Chapter 3. Channels, Framing, and Coding

I like big channels, I cannot lie…

“Baby Got Bandwidth” (with apologies to Sir Mix-a-Lot)

This chapter moves from the rarefied theoretical discussion of how MIMO works into the details of how the 802.11n PHY interfaces with the physical medium and delves into the details of the techniques that are used to increase speeds.

Channel Structure and Layout

The structure of a channel in 802.11n is basically the same as 802.11a/g. Both are based on OFDM, and therefore, both divide up the radio channel into a number of subcarriers that are packed closely together and precisely enough that they are orthogonal to each other. 802.11n provides several minor improvements to the structure of the channel. Like 802.11a/g, it uses OFDM and re-uses the same modulations and numbering scheme.[12]

Channel Structure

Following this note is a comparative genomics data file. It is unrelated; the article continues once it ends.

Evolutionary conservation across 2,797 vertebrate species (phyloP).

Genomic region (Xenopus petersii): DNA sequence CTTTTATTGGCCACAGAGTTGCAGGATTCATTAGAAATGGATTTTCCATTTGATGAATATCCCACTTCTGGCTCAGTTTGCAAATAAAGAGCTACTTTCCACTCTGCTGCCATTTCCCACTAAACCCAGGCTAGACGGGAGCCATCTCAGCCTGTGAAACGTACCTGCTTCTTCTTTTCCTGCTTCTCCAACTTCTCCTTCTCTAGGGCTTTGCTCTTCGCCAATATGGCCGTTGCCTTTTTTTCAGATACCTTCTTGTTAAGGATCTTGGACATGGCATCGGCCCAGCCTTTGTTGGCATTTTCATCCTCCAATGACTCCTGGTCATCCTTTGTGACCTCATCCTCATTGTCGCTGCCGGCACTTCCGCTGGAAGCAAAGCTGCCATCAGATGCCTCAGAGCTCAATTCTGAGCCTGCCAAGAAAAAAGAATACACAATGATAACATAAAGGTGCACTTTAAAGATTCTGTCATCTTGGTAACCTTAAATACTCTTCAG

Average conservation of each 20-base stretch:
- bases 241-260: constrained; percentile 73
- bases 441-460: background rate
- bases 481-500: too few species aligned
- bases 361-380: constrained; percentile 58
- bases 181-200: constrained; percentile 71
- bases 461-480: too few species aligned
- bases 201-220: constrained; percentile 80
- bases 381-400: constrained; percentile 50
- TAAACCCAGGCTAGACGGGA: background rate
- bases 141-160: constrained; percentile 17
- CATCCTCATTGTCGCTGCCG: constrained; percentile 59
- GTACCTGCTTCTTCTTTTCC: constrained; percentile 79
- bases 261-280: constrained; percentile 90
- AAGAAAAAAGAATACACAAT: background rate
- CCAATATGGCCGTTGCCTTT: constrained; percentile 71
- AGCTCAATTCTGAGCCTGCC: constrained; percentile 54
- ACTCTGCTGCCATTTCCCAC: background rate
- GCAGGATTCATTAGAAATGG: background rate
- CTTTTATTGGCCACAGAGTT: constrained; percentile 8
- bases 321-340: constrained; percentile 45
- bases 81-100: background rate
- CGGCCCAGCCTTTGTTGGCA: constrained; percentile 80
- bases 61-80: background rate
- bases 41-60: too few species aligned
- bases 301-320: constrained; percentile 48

802.11n offers two features to increase the utilization of the radio spectrum. 802.11n retains the common 20 MHz channel width used by prior 802.11 standards. Within the 20 MHz channel, however, 802.11n improves spectral efficiency by adding subcarriers that were unused in 802.11a/g, as shown in Figure 3-1. Even though 802.11n adds four data subcarriers, increasing throughput by about 8%, it does not need to add any pilot subcarriers. Pilot subcarriers are used to provide channel measurement and calibration, and are a form of overhead. Just as MIMO increases the efficiency of a data transmission, it increases the efficiency of the pilot carrier operation. ...

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